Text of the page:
The source of some of Amplify’s most popular articles on excursions, Su Garret of Explore and Develop Annandale, returns with a story about taking the children on bird watching excursions from their inner Sydney service all the way to Central Australia, without even needing a permission slip!
Read Su’s story now to find out how technology, science, education, and a couple of adventurers brought the birds of the Simpson Desert to urban children and made the experience meaningful for all.
Culture of connection
Explore & Develop Annandale has developed a strong culture of connecting with our community through getting ‘out the gate’. Regular excursions and our nature play program have the children visiting local businesses and parks several times a week. We have built a strong connection to Gadigal country, the land on which we live work and play.
Recently we received an invitation from Barefoot TV to be a part of a virtual expedition to travel and make connections to a very different land. The project would connect us with an early childhood teacher and adventurer named James MacDiarmid, as he travelled to the Simpson Desert. (Scroll down to read more about James)
James was planning to meet up with a scientist named Emma who was part of a team researching nesting birds.
When this project was first suggested we were sceptical. How could we make this meaningful, flexible and based on the children’s interests and perspectives? How would the children connect to “James the Adventurer”? He had not met our children, so we wondered how he would he bring our classroom to the desert?
Stepping into the unknown
James partnered with a digital documentation platform as a tool to connect with the children. We understood that this was a pilot project and that we would have opportunity to shape James’ approach to bringing real life experiences to classrooms virtually. We saw it as unique chance to co-construct a project that responded the children’s emerging interests in response to the material that James shared with us.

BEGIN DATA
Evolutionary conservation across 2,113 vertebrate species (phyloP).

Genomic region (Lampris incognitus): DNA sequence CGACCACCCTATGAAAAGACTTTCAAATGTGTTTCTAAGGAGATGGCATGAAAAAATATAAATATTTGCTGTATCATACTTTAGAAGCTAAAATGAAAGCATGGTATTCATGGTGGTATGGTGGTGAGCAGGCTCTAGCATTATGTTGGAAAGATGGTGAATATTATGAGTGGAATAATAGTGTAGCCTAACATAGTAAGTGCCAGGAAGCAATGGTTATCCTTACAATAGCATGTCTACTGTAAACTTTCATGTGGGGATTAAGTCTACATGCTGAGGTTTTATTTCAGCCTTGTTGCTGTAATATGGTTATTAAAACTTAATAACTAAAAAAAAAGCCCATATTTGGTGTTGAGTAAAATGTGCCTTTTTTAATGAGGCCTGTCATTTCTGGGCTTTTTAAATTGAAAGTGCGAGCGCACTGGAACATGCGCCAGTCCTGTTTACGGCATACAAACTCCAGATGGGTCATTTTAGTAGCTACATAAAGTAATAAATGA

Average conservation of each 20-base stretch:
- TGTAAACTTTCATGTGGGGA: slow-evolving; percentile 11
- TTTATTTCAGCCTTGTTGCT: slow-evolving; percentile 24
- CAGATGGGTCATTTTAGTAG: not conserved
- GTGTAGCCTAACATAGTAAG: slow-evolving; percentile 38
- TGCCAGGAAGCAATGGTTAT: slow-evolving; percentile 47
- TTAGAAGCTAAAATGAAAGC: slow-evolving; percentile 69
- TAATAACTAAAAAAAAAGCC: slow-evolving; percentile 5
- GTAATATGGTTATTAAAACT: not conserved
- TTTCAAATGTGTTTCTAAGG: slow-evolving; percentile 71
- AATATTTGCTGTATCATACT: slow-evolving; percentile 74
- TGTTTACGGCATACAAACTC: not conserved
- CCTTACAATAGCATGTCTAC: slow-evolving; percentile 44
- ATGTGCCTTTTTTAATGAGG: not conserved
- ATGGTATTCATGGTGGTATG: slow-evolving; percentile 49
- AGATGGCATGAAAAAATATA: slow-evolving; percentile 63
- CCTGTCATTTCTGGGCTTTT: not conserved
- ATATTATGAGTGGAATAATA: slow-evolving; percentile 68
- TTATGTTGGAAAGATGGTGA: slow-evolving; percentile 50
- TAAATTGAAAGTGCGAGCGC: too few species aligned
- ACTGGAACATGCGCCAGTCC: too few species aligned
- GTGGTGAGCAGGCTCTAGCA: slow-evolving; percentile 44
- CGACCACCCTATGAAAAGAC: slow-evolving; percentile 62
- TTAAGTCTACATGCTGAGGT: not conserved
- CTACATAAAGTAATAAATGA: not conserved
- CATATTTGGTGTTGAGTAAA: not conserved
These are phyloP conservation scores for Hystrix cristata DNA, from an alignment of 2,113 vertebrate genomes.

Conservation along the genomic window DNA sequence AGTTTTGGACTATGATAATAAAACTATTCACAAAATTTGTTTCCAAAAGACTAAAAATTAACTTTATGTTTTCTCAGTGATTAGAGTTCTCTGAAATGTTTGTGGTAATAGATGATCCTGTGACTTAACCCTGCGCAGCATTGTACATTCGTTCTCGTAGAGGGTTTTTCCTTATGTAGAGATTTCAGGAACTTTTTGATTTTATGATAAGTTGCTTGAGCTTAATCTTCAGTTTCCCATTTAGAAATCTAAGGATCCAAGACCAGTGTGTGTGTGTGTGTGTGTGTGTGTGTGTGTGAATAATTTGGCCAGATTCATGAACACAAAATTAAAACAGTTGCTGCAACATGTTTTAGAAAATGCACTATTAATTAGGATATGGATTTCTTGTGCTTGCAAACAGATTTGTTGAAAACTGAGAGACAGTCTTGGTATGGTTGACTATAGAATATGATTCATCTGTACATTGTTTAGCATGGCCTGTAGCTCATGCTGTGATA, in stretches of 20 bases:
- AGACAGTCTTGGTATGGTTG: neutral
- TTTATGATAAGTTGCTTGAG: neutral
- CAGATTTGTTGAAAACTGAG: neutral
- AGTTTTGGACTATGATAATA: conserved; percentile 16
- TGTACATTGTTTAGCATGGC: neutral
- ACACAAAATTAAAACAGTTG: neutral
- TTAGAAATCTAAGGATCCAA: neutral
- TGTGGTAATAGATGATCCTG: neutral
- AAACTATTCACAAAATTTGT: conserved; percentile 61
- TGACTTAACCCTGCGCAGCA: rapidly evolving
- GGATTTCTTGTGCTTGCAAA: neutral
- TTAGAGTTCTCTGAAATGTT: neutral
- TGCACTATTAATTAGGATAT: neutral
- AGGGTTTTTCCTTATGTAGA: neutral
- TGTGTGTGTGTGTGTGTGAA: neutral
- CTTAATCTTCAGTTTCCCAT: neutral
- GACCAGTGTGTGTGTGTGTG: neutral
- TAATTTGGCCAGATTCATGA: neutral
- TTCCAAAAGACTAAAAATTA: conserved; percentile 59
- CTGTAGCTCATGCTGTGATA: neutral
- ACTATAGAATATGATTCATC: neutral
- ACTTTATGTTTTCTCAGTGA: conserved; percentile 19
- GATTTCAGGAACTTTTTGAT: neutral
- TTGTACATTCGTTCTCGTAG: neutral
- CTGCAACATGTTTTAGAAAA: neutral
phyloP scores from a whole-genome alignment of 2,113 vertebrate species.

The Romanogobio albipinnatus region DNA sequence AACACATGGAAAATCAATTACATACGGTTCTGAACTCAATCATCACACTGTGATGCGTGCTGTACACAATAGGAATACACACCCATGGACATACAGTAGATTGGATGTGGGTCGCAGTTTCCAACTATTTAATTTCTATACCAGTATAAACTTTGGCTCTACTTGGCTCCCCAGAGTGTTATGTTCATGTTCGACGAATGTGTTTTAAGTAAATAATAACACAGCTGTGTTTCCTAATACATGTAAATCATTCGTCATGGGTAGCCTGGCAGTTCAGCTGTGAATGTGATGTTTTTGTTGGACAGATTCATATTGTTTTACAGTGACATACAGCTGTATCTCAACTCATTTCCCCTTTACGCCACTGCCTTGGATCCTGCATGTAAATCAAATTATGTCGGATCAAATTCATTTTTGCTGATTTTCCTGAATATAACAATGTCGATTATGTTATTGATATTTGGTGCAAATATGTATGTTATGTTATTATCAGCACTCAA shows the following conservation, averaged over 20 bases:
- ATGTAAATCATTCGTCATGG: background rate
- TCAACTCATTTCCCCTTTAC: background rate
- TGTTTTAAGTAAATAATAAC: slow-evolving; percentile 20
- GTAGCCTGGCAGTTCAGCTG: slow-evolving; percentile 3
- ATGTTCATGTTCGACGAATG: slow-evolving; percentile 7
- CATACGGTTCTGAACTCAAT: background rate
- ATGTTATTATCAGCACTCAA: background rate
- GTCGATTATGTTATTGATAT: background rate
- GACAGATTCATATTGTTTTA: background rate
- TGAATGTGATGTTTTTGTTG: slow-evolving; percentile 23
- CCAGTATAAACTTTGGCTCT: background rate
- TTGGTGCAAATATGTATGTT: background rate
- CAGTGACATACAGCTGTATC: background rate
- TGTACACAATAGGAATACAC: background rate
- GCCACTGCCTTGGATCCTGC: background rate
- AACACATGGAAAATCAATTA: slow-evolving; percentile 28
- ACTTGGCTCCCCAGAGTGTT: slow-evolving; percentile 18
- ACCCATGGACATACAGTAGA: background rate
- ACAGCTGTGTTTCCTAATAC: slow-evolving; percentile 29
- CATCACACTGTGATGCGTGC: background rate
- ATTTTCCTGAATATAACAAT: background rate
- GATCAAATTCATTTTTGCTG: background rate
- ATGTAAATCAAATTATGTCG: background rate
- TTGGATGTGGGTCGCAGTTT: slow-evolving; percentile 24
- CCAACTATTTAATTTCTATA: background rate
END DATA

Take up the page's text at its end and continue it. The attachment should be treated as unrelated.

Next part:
Before beginning the project the educators began a conversation with James, where he spoke about his philosophy and we shared with him ours. It was an important first step.
James gathered some background information about the children in our preschool room, their interests, and knowledge of Australia. We sent him documentation from some of their previous projects. He promised to post the story of his journey from Wollongong to the Simpson Desert each day via our communication platform, posing questions to the children and inviting the children to ask questions back. We were excited to begin and wondered how the children would engage.
The first post arrived and we eagerly gathered the preschool class to share it.
Calling out to all adventurers. One more sleep till we leave for the biggest of adventures. Are you excited? Well I’m really excited to have your help and receive all of your great questions and ideas.
My name is James and I am an adventurer just like you. Hello!
Tomorrow I am leaving for a really, really dry and hot place. Can you guess what that might be?